School boards are urging teachers to give primary school children the benefit of the doubt when deciding what sort of secondary school they should go to, because of the additional disadvantages generated by coronavirus and the lockdown.
Teachers are responsible for deciding what sort of follow up education children should have, and the PO-Raad says they should opt for the higher level if they are not sure which stream children should enter.
Dutch children are streamed at the age of 12 on the basis of their teacher’s advice and national tests. Those tests were cancelled last year because of coronavirus.
The council is particularly concerned that children from disadvantaged backgrounds may be put in a lower stream because they have missed out on physical lessons.
Last year, Oxford university researchers said the suspension of face to face teaching in Dutch primary schools has had a more serious impact on children whose parents have lower levels of education.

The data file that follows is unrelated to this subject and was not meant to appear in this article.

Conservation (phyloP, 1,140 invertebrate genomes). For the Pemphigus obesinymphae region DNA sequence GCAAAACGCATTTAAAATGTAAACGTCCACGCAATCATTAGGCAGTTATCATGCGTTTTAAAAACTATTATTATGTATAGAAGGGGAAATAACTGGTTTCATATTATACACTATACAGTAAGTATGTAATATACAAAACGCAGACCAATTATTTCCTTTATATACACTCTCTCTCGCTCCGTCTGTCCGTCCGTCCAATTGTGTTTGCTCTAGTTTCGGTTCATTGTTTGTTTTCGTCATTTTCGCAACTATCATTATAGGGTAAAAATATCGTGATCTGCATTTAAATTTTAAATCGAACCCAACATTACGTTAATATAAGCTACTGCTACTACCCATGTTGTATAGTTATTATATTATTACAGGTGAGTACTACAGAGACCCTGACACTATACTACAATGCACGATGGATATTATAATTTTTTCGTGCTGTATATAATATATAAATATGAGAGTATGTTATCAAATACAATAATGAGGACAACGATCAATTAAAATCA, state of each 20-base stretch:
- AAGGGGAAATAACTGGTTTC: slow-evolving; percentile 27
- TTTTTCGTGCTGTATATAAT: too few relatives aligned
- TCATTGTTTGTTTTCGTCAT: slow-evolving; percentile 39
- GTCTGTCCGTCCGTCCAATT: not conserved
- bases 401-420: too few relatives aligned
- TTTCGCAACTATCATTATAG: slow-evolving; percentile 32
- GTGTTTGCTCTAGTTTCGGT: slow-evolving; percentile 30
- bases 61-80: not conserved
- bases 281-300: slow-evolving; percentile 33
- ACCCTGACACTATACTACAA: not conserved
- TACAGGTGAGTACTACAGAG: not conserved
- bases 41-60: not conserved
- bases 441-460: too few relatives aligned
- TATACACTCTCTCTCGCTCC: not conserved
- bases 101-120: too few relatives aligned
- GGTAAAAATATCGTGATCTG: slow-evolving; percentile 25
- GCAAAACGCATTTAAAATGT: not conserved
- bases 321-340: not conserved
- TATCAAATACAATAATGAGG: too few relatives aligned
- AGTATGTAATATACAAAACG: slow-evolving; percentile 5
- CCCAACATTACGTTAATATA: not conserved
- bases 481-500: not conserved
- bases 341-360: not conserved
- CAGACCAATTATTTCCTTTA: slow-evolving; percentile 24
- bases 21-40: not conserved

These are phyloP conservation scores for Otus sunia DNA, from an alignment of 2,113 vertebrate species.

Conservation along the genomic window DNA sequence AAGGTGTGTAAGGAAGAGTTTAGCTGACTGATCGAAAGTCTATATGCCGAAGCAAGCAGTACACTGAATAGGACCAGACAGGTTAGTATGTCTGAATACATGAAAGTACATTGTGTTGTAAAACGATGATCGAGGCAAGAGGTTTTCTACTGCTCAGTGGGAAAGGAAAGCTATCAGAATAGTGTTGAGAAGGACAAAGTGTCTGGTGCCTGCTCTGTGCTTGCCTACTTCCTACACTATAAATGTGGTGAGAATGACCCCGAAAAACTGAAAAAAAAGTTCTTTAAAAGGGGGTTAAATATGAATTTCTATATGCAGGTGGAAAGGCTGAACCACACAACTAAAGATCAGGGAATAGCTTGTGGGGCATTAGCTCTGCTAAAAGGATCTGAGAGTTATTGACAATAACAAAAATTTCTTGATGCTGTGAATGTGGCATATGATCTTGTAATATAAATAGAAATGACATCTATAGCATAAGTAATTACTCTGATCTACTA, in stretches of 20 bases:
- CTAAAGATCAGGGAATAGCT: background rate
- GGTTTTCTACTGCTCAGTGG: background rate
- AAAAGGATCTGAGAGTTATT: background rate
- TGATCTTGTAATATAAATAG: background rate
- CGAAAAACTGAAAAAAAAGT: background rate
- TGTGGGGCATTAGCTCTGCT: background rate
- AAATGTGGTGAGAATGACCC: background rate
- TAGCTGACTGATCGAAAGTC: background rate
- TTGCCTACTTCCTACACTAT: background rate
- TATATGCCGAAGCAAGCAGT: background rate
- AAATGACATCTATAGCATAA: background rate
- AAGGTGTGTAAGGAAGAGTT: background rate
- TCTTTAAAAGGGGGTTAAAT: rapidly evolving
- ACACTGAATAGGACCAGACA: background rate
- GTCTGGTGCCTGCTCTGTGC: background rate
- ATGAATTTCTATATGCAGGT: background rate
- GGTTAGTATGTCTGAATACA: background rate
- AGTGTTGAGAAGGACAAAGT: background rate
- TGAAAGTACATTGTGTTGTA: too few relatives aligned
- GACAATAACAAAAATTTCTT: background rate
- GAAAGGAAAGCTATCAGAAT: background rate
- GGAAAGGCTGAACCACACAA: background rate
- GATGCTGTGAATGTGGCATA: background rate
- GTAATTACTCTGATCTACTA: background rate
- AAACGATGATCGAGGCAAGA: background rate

The researchers compared the result of school tests before and after lockdown in spring 2020 and in the previous three years, and found that there had been what they called a ‘learning loss’.
‘These results imply that pupils made little or no progress while learning from home, and suggest much larger losses in countries less prepared for remote learning,’ the report said.
Amsterdam University researcher Thijs Bol told the Volkskrant at the time he had the impression that parents without a college or university education had spent less time helping their children with school work during the lockdown.
In addition, poorer families did not always have a laptop or tablet which children could use, he said. ‘I had expected this would impact on standards, and the Oxford study bears this out,’ he told the paper.
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